Ozempic Takers Develop Aversion to Alcohol and Researchers Don’t Really Know the Reason

Ozempic Takers Develop Aversion to Alcohol and Researchers Don’t Really Know the Reason

During the COVID-19 pandemic, which Eva Monsen, 46, refers to as the height of her drinking, she consumed roughly half a bottle of wine every day.

Before the pandemic, Monsen, was not a regular drinker, but she came to depend on several glasses of wine to ease the stress while in lockdown.

In August of last year, however, Monsen’s endocrinologist gave her the diabetes medication Ozempic. She claimed that she lost the urge to drink almost immediately.

“I felt no pleasure from it at all [drinking alcohol]. I was simply incapable of feeling the buzz,” she said.

Doctors claim that many other patients have similar experiences.

They start taking the medicine and subsequently quit wanting to drink alcohol.

This is happening as Ozempic receives greater attention and more individuals use it not for diabetes but in order to lose weight.

Dr. Robert Gabbay says that “It’s certainly something I have heard many of my patients say, usually in a positive way.”

Scientists are now attempting to determine why this is happening to so many people. There are a few hints: Semaglutide is a member of a group of medications known as glucagon-like peptide 1 receptor agonists, which act as an exact replica of the hormone in our body that makes us feel full.

According to Dr. Janice Jin Hwang, semaglutide aids in the regulation of blood sugar and insulin levels and may also have an effect on the parts of the brain that govern our appetite.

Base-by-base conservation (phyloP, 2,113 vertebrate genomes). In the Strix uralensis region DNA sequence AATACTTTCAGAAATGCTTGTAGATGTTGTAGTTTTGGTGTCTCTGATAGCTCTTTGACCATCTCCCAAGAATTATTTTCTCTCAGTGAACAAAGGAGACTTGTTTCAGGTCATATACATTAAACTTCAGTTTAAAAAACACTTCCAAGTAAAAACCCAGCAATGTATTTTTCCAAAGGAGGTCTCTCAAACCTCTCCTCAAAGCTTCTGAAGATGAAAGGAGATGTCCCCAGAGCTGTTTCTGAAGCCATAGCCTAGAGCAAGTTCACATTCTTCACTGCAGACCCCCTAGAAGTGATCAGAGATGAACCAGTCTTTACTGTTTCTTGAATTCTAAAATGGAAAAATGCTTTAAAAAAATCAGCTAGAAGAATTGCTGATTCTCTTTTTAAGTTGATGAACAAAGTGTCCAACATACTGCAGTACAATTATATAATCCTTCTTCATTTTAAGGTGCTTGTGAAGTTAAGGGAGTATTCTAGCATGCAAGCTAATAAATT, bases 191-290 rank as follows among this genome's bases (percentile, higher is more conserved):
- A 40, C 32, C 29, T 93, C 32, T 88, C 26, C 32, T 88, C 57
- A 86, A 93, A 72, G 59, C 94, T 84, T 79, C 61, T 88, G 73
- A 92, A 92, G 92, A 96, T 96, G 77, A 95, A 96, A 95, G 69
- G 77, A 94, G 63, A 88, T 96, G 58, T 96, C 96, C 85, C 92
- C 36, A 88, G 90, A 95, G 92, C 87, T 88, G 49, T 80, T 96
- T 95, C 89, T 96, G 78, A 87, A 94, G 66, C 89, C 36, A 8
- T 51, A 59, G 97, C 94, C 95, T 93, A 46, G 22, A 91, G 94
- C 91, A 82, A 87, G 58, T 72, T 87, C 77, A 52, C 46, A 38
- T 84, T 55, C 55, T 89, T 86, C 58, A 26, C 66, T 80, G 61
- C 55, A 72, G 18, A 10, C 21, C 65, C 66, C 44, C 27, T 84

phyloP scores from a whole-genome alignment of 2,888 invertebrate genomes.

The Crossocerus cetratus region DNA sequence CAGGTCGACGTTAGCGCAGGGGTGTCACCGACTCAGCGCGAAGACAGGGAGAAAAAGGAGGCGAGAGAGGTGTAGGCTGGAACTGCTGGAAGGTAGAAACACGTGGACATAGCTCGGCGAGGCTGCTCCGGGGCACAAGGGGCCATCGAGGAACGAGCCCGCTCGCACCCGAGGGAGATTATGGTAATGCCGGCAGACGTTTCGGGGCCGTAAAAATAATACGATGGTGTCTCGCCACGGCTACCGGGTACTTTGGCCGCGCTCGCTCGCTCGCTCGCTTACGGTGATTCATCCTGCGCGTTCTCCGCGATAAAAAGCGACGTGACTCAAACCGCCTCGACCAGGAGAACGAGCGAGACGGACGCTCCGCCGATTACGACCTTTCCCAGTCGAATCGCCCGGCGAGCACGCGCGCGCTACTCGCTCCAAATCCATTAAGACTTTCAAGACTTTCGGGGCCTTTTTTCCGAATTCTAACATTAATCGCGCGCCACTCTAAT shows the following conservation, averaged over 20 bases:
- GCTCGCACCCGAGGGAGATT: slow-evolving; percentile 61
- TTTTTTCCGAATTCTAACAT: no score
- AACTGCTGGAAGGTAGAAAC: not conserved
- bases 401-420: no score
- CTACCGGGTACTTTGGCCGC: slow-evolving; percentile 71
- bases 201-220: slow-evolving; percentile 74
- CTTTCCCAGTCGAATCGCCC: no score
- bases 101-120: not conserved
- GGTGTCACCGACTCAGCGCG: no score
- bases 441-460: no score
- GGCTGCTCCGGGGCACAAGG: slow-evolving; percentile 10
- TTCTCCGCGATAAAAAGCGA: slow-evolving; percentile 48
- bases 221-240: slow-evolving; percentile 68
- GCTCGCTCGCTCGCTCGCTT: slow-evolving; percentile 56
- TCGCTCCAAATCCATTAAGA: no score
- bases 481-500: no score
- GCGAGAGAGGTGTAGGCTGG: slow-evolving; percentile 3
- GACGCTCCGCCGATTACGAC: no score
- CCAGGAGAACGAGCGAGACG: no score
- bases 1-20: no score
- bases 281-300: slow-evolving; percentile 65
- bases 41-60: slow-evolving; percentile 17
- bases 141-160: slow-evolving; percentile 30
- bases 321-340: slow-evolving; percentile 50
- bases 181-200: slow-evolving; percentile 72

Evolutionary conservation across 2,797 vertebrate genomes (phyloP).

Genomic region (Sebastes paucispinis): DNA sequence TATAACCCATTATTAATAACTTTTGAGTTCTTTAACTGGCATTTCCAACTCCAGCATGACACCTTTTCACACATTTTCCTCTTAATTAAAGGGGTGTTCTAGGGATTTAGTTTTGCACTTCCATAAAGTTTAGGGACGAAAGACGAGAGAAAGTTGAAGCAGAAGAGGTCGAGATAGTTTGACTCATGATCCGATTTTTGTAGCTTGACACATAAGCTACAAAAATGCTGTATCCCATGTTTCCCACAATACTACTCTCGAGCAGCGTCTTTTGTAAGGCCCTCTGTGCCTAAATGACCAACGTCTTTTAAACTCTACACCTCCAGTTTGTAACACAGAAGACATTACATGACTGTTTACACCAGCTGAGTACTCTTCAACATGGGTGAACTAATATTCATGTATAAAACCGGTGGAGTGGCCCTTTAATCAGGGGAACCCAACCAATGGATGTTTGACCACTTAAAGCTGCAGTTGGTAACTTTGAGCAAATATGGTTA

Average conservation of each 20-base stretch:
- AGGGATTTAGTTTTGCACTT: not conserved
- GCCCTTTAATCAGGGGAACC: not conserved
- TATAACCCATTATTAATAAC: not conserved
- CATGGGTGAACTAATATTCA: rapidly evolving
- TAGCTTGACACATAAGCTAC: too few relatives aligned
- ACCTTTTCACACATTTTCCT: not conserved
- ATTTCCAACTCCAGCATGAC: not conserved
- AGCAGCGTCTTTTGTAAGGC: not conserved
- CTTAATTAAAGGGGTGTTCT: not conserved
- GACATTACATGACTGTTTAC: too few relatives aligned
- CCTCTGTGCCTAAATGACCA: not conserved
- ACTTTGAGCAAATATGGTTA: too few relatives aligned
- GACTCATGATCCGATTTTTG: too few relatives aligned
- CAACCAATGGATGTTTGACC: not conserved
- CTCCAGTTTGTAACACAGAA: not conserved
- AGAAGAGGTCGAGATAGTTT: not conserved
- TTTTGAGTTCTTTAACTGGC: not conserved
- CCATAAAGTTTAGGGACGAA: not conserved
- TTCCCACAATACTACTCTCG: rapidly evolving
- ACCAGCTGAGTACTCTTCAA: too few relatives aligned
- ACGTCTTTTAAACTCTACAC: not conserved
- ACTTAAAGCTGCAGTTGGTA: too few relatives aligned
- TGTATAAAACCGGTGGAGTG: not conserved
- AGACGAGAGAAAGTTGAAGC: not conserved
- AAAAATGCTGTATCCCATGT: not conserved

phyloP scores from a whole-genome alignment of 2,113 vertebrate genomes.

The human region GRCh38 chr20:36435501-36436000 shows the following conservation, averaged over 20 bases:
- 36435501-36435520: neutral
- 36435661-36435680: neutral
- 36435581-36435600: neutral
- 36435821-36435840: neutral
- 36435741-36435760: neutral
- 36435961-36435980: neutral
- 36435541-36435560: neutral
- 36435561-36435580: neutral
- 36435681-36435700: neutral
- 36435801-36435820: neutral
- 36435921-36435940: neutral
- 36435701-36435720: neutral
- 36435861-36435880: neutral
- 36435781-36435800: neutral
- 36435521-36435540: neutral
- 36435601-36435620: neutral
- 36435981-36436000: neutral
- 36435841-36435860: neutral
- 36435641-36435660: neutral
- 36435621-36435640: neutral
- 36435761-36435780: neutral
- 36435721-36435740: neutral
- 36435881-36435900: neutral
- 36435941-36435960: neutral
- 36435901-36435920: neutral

Some Ozempic users claim to feel less enthusiastic about their favorite foods or, in some circumstances, even repulsed by them.

Why such a response could also apply to alcohol is unknown.

Over the past ten years, almost all of the research on GLP-1 receptor agonists and alcohol has been done on animals and using substances that are somewhat similar to semaglutide but not exactly the same.

It has been observed that rats, mice, and monkeys given GLP-1 receptor agonists consume and want alcohol at lower levels than those who do not get the medicine.

Some human trials on alcohol and drugs like Ozempic are also currently being conducted.

The outcomes of a clinical study testing a different GLP-1 receptor agonist in individuals with alcohol consumption disorder were recently released by researchers in Denmark.

The study tested whether participants who got the chemical coupled with cognitive behavioral treatment drank less than the group that received a placebo as well as therapy.

It involved over 130 participants.

While alcohol consumption decreased in both groups, it was much lower in the obese individuals who received both the GLP-1 molecule and therapy as opposed to those who just received a placebo and therapy.

People who use Ozempic are navigating the occasionally surprising ways that the medicine affects them until there is more conclusive scientific advice.

Even people who used alcohol in moderation before beginning Ozempic now find themselves abstaining from it.

In the past, J. Paul Grayson, 73, kept a six-pack of beer hidden in the back of his refrigerator.

However, three months after joining Ozempic, he no longer purchased alcohol.

According to the man, he used to have 2 beers with dinner, but he now has trouble getting through the first one.

He had anticipated that once he started taking the drug, his eating patterns would alter but he hadn’t expected to also stop drinking.

“That’s what surprised me. It makes you want to do all of the things doctors have told you your whole life,” Grayson stated.


Katherine is just getting her start as a journalist. She attended a technical school while still in high school where she learned a variety of skills, from photography to nutrition. Her enthusiasm for both natural and human sciences is real so she particularly enjoys covering topics on medicine and the environment.

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